When your phone buzzes, you let it go to voicemail. The message you’re not ready to listen to is from an old friend with whom you’ve had a falling out. I just can’t forgive her, you think. Despite your pain, part of you thinks it feels good to hold on to a grudge because it validates your experience. But forgiveness is first and foremost something you do for yourself, proven to replace hurt with healing, stress with solace.
“There are so many physical and mental health benefits of forgiveness, including a significant reduction in stress chemicals,” reveals leading expert on forgiveness Everett Worthington, PhD. “In fact, the ability to forgive is a top predictor of ‘flourishing,’ long-term well-being, stemming from the ability to feel more positive emotions like joy and hope.”
There are two types of forgiveness: decisional and emotional. The former is an intention to let go of anger, while the latter takes that resolve a step further and replaces negative emotions with positive “other-oriented” feelings, like compassion and empathy, says Worthington. “Making the decision to forgive helps, but emotional forgiveness is key to reducing rumination, the impulse to replay the hurt.”
Indeed, while reconciliation is the restoration of trust between two people, forgiveness occurs within your own heart — it’s a gift you give yourself. Read on for empowering ways to overcome “unforgiveness” and restore the inner peace you so deserve.
You’re not ready to grieve.
You open your email and are surprised to see “I’m sorry” in the subject line of a new message. It’s your mother addressing a painful estrangement caused by her refusal to respect your boundaries. I don’t even want to look at it, you think. “It hurts to feel unsupported by those who are supposed to love us,” says Susan David, PhD, author of Emotional Agility. “But if we nurse resentment long enough, it starts to define us, crowding out joy.”
“When we hold a grudge in one hand, we often hold grief in the other,” says David. “Picture loosening your grip on the past — this helps your heart expand.” One way to move forward is by leaning on your spirituality, adds Worthington. “Those who identify as spiritual tend to have an easier time forgiving because they give over their burden to a higher power.” This could mean anything from praying to going on an awe-inspiring walk to simply journaling.“Giving yourself time to reflect ultimately leads to healing.”
You can’t forgive yourself.
After your sister confides in you that she just lost her job, she asks that you keep it under your hat until she’s ready to tell people. But, when out of concern for her, you let it slip at a family dinner, you’re mortified. While your sister instantly forgives you, you’re unable to show yourself the same grace, and wince every time you think about it. “Self-forgiveness tends to be the most challenging type of forgiveness,” says Norlock. “That’s because guilt is a function of memory: We keep replaying our transgression in our mind, making it hard to show ourselves compassion.”
If you’re beating yourself up right now, picture being kind to a future version of yourself, urges Norlock. “It’s much easier to forgive that distant self because it almost feels like showing someone else forgiveness.” Tell yourself, “Because I want to be happier tomorrow, I accept myself today.” Then repeat this mantra…again and again. Guilt is involuntary, coming back in waves, which is why we need to commit to re-forgiving ourselves. “You may take wedding vows only once in your life, but in a way, you renew them every day — that’s what self-forgiveness is: a promise to keep giving yourself this gift.”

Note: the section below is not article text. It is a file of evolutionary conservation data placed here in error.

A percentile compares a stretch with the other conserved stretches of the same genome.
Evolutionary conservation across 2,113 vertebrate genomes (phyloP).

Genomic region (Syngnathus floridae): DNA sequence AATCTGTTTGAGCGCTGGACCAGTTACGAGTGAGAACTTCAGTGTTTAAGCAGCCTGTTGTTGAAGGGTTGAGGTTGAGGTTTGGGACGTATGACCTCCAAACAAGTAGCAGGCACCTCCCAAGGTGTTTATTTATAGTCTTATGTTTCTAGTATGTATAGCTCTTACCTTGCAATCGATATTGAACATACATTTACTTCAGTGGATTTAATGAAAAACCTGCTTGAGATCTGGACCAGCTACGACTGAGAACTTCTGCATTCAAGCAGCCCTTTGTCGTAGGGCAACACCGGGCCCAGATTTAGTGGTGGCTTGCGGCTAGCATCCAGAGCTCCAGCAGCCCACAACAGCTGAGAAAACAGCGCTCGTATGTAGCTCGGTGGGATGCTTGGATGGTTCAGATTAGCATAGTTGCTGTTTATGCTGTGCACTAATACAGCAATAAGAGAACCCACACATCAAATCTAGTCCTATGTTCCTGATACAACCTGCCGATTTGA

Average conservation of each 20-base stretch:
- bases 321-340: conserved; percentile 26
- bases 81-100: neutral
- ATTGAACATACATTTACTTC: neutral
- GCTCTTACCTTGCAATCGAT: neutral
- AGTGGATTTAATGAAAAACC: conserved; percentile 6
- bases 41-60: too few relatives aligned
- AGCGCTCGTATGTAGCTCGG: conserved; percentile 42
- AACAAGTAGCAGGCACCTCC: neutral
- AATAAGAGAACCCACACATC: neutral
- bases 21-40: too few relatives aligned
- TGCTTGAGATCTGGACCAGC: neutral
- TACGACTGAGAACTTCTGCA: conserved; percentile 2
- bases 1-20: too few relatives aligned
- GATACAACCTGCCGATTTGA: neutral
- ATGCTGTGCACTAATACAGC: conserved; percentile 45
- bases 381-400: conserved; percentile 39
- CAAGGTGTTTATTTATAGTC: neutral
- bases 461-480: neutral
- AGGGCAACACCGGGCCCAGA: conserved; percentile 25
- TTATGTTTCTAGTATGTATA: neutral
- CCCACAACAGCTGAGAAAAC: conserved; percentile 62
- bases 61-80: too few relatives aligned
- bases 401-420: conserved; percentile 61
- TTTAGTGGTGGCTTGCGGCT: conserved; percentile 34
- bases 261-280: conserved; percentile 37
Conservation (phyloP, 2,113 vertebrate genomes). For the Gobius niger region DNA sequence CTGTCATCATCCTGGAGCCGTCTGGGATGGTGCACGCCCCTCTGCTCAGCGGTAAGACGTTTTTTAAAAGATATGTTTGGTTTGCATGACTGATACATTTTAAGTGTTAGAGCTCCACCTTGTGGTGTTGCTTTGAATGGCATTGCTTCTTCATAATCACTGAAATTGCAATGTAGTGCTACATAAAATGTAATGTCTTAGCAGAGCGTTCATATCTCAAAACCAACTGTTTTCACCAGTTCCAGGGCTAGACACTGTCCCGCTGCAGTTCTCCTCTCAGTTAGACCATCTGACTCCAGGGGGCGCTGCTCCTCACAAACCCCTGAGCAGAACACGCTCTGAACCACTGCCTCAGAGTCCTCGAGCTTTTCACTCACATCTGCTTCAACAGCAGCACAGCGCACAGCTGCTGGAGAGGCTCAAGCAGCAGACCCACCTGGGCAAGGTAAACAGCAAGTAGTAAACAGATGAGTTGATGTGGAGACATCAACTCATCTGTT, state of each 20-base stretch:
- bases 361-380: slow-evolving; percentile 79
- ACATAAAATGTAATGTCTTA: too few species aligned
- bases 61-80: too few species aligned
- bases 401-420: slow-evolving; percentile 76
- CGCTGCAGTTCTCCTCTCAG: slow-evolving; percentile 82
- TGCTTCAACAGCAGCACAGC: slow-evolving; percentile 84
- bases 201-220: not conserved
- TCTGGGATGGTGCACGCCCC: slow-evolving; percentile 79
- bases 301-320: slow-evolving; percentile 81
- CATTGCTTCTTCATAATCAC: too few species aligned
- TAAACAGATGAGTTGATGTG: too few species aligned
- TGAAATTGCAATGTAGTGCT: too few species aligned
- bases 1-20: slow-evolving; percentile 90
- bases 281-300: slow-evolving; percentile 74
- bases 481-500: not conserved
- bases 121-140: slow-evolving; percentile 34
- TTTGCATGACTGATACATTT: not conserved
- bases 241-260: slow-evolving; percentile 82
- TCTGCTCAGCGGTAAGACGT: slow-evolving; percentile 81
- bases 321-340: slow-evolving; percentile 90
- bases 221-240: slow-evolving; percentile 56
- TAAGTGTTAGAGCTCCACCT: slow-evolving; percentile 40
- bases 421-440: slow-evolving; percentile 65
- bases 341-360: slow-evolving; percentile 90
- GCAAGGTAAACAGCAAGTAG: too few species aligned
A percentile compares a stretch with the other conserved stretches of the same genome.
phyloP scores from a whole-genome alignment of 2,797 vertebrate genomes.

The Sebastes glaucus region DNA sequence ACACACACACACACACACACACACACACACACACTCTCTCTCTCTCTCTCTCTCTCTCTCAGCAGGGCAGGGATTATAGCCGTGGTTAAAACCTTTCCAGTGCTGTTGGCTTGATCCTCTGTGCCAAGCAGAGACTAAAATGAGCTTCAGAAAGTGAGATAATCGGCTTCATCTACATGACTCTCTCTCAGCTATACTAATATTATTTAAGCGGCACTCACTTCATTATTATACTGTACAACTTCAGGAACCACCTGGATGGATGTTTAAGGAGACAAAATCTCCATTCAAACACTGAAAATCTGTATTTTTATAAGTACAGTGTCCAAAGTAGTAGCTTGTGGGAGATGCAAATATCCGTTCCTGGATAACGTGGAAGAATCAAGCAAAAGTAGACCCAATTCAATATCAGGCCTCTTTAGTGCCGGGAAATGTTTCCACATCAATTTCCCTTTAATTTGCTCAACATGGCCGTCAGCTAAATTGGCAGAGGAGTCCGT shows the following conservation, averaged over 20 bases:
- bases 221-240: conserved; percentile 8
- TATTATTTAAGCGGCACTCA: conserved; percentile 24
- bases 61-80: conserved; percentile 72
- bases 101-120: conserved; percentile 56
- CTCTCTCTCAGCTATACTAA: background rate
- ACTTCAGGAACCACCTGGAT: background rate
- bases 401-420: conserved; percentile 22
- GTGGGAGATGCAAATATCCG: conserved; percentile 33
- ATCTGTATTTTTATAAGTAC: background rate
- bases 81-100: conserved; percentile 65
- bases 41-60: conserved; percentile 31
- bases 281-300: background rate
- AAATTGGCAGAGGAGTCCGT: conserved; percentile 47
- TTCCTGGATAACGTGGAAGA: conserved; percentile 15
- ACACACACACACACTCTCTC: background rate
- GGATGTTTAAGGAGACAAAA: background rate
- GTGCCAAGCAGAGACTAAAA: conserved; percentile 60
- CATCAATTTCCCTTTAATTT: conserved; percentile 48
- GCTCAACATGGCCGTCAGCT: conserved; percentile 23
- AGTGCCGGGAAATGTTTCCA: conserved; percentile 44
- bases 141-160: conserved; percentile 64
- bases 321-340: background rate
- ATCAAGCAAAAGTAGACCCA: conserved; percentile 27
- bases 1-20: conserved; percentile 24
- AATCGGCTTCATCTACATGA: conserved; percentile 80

You need an apology.
When a co-worker invites everyone on your team (but you!) to lunch, you can’t believe it. Did she mean to snub me? you wonder. You’re expecting an apology, but never get one, causing a minor slight to grow into a major rift. “We often have trouble forgiving unless the other person expresses regret,” says Worthington. “Yet this holds us hostage, preventing us from moving forward.”
The simple strategy proven to help us move forward even in the absence of an apology, is called REACH, says Worthington. It stands for recall the hurt; empathize with the other; show forgiveness as an altruistic gift; commit to this feeling; hold on to it when you’re in doubt. That final step is key to long-term healing. “Once you’ve forgiven, write a note to yourself as simple as, ‘Today, I forgave X for hurting me.’ This helps your sense of inner peace last.”
You’re still angry.
Just the thought of seeing your sisterin-law for the first time since you got into a huge argument fills you with dread. “The bad news is, not everyone deserves our forgiveness — and the good news is, not everyone deserves our forgiveness,” says Kathryn J. Norlock, PhD, author of The Moral Psychology of Forgiveness. “In other words, it’s not about them — it’s about you and the gesture you’re willing to make when you’re ready.”
“We tend to overestimate the harm others intended, while they underestimate how their actions are perceived — it’s called the ‘magnitude gap,’” explains Norlock. To bridge this chasm, put yourself in their shoes and picture where they may be coming from, as flexing your empathy fosters a more forgiving mindset. “You might say, ‘I don’t think you meant to hurt me when you said X, but I felt criticized.’” Showing such understanding helps us repair relationships that otherwise may have seemed too difficult to restore.
This article originally appeared in our print magazine, First For Women.